I lost a title, but gained a song.

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Hugo Recommendations – Best Related Book

February 25, 2013 at 6:30 pm
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LoneStarCon 3, this year’s World Science Fiction Convention, has opened Hugo nominations for 2012.

The nominating ballot can be found here:

You do need to be a member to nominate. A member (attending or supporting) of LoneStarCon, this year’s worldcon, or Chicon 8, the 2012 worldcon in Chicago, OR LonCon, the 2014 worldcon in London. Any one of the three will do. All works first published or broadcast in 2012 are eligible. Nominations close on March 10.

What works you choose to nominate is, of course, entirely up to you, but as in past years, I would like to use my bully pulpit here to bring some worthy choices to your attention. In some categories I have eligible works of my own, so I will not pretend to be a disinterested party in those cases. In other categories, my recommendations are just that — shout outs for books, stories, and writers I’ve enjoyed during the past year.

I am going to start with the grab-bag category of “Best Related Book” this time around. This category is always an odd one, taking in all the stuff that does not fit comfortably in the other categories. Non-fiction of various sorts, mostly; art books, collections of critical essays, biographies and autobiographies, and other, stranger stuff. Not normally a category in which I have a horse in the race… but this year two of the possible candidates are books to which I contributed introductions, and a third was about my work.

Brian Cogman’s INSIDE HBO’S GAME OF THRONES is a “making of” book, of the sort generated by every major feature film and television show these days… but I happen to think Brian went way beyond the usual puffery, and produced a really terrific volume. (And yes, there’s an intro by me). Brian has been part of the HBO series since the start (he was the first person hired by David and Dan when they got the green light), giving him much greater insight into all the behind-the-scenes stuff than most “making of” writers, who are more commonly journalists brought in on a work-made-for-hire basis. INSIDE HBO’S GAME OF THRONES is a gorgeous volume too, and the boxed limited edition set with all its extras is truly fantastic, a real treat for the collector.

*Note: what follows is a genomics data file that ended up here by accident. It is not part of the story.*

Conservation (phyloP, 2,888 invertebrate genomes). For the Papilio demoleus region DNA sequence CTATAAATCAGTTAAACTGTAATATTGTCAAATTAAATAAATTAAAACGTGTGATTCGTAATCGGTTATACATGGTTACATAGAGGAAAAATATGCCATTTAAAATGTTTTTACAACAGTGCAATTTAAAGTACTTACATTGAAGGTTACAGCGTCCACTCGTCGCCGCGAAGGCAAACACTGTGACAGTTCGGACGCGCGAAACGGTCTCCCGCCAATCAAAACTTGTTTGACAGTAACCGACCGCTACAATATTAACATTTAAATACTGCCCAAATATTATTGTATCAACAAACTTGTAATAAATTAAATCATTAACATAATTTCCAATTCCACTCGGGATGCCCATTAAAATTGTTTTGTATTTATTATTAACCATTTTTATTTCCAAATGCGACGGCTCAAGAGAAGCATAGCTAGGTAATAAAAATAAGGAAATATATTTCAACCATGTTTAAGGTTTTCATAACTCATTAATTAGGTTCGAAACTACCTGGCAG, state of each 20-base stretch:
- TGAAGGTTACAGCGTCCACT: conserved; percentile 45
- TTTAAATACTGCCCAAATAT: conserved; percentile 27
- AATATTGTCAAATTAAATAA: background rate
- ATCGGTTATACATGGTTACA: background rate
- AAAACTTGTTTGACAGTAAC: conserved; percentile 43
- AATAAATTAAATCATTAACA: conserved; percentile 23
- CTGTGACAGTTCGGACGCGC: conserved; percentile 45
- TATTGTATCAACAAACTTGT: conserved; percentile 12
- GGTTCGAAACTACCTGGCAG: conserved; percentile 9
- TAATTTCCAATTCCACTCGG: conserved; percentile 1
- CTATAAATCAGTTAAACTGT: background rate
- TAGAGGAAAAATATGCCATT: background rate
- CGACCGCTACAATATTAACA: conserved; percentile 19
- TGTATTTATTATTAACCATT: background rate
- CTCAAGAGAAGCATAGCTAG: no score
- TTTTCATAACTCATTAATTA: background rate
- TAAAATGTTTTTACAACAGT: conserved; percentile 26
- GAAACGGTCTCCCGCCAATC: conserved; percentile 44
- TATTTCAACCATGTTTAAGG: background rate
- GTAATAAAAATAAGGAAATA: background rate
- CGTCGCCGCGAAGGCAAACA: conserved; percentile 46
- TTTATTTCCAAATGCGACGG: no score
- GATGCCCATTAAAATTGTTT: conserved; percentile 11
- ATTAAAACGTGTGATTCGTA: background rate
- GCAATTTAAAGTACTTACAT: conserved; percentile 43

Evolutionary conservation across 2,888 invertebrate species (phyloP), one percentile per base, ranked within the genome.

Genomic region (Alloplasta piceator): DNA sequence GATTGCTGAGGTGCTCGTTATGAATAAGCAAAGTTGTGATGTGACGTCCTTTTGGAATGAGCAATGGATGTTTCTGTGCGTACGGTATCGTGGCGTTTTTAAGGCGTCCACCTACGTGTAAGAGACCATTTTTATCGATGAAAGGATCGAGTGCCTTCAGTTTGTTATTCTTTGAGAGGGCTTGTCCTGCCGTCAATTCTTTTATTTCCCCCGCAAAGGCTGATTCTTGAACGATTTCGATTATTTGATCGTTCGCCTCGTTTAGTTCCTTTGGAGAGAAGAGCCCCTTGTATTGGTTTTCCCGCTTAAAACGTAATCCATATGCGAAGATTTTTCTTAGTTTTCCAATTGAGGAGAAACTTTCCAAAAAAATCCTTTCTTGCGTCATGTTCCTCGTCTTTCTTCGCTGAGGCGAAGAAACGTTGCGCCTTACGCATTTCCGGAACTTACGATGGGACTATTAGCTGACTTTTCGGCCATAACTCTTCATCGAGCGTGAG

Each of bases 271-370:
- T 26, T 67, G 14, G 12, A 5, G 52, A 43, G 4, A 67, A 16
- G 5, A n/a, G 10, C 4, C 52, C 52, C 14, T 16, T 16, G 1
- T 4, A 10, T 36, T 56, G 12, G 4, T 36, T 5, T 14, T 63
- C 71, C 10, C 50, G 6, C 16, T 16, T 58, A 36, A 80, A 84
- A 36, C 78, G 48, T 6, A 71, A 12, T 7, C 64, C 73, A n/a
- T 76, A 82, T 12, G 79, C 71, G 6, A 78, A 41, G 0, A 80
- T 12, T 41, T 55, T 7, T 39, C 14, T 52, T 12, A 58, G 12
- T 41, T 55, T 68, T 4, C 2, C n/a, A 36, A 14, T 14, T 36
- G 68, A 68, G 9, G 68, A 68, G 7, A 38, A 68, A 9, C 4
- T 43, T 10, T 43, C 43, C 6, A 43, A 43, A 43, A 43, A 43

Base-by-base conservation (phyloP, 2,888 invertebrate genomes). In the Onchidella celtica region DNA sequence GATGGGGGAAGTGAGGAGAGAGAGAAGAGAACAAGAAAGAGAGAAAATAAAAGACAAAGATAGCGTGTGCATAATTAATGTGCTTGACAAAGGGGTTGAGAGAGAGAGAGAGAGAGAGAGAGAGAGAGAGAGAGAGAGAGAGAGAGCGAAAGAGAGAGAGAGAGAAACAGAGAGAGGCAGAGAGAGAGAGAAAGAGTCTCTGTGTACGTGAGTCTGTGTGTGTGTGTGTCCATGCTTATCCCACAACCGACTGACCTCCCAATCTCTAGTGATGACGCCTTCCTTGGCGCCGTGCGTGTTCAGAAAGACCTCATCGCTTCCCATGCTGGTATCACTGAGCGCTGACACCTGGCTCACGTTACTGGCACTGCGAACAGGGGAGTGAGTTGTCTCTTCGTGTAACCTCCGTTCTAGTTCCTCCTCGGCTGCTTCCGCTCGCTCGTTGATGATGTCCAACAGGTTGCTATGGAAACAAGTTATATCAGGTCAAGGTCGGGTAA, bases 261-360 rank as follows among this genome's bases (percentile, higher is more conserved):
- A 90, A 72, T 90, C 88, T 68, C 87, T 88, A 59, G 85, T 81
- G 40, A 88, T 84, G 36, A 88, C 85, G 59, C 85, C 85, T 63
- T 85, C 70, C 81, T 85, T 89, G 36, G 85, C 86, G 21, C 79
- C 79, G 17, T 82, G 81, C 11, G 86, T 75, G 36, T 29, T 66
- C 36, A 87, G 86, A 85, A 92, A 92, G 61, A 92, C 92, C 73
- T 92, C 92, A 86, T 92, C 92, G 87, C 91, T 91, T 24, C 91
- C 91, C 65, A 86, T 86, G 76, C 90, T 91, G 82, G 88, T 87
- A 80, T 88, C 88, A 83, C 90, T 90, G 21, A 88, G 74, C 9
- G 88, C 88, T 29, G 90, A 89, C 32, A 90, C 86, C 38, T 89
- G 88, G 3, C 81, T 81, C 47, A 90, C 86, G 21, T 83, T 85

There were a number of books about A GAME OF THRONES (the HBO series) and A SONG OF ICE AND FIRE (the books) published last year, some as actual print volumes, others as ebooks. The quality of the criticism and essays contained therein varied greatly, to be sure. I haven’t seen all of these, by any means, and haven’t read all of those I did see (some publishers send me copies, some don’t). Of the critical books I did chance upon, however, the one that impressed me most was James Lowder’s BEYOND THE WALL.

Beyond the Wall_final prelim

As the subject of these essays, I will be the first to admit that I have a skewed perspective here. Nonetheless, I think Lowder put together a strong, balanced, and diverse collection of essays, and the quality of writing here was distinctly higher than in some similar volumes. I think I would have enjoyed reading this one even if it WASN’T all about me myself and I. Read it for yourself, and decide.

A more unusual… but equally worthy contender… for a nomination this year is another Ice & Fire spinoff: A FEAST OF ICE AND FIRE, the incredible Westerosi cookbook by Chelsea Monroe-Cassel and Sarianne Lehrer. Great recipes, and a great looking book, FEAST grew out of their blog, the Inn at the Crossroads. And yes, this is another one to which I contributed an introduction. Seemed only fair, since Chelsea and Sarianne and their minions plied me with lemon cakes all through my DANCE WITH DRAGONS tour. A good read, and some yummy eating… and so far as I know, there has never been a cookbook nominated for a Hugo Award before. Why not make this one the first?

Feast Finals

So… when making your nominations for Best Related Book, do consider these three. And whether you nominate them or not, do NOMINATE. You have until March 10.

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DVDs Set Sales Records

February 24, 2013 at 5:06 pm
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Here I am talking about GAME OF THRONES in the Hugos, and I realize that I have forgotten to mention that season two has just been released on DVD and Blu-Ray.